• Humans without Borders

Judith Sternberg


Judith Sternberg

Tell Us about Your Background

In my youth I was a member of Hashomer Hatzair. I studied to be a social work, an Alexander Technique instructor, a group facilitator, and more. In practice I do page layout and a bit of editing and translation. For years I was active at “Machsom Watch” and later at “Court Watch”.


How Did You Connect with Humans without Borders?

I learned about the transportation initiative many years ago, before the NGO was founded, when I met Jamila at a demonstration in Sheikh Jarrah. I immediately joined as a driver, but after a while I stopped for a few years, and by the time I returned the association had already been established on the basis of Jamila's project.


Why Humans without Borders?

The decision to volunteer stemmed first and foremost from a desire to do something real and concrete in response to a vital need. Transporting children to hospitals undoubtedly meets this definition, and along with its humanitarian aspect, we can also add a tiny element to the building of a bridge of intimacy between drivers and passengers, and from there, inshallah, also between peoples. I was not meant for political activity and grandiose actions, so this is my humble contribution to change based on a simple and direct human encounter.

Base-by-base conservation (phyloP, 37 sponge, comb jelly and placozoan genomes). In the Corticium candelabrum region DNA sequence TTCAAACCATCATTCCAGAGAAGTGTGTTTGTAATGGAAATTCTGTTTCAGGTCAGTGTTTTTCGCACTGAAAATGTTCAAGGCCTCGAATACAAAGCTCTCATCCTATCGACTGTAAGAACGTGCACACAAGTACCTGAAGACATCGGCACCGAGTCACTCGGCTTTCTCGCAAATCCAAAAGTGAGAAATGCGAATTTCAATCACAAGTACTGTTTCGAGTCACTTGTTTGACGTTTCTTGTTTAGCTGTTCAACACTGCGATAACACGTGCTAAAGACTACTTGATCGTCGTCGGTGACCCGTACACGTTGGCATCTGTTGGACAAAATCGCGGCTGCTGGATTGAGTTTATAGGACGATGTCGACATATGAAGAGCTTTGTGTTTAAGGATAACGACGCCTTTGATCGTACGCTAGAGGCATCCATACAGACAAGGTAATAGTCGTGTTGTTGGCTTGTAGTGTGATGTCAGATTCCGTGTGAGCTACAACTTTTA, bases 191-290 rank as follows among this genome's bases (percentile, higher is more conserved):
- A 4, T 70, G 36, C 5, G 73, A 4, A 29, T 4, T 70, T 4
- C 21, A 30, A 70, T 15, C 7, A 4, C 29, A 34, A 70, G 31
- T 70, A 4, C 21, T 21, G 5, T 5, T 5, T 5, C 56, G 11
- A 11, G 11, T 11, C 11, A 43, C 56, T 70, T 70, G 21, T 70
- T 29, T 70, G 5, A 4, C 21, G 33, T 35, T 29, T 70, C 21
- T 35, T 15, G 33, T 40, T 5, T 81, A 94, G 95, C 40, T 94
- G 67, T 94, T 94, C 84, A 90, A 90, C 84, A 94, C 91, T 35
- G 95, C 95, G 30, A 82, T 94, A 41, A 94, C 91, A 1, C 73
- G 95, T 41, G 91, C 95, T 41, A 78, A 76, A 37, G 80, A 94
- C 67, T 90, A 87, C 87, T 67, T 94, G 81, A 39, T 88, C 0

What Are the Challenges Facing Volunteering?

For me, the biggest challenge that volunteering poses is dealing with the unbearable traffic situation on Israeli roads, a demand that more than once overrides my good will and leaves me at home.


How Would you Describe Humans Without Borders?

The Humans Without Borders organization places the person and his basic rights at the center of the picture, including the right to enjoy life-saving services, and from here issues our duty –as residents of the state which limits the ability of Palestinians to get to hospitals in their own vehicles –to assist. In this little piece of God’s land in which we live, every act is political, and the choice to help the Palestinians is therefore a clear political act, even if it is not engraved as such on the NGO’s flag. This political statement is consistent with my heart's desires to liberate the two peoples from the occupation and allow all residents of the region to have personal, social and national freedom.


And on a Personal Note

I remember with great love Rada, Hamza, Qassem and Abdullah, our beloved children who spent much of their childhood in hospitals and eventually passed away, and pray for the well-being and recovery of the other children who, along with their families, are doomed to an unbearable fate.

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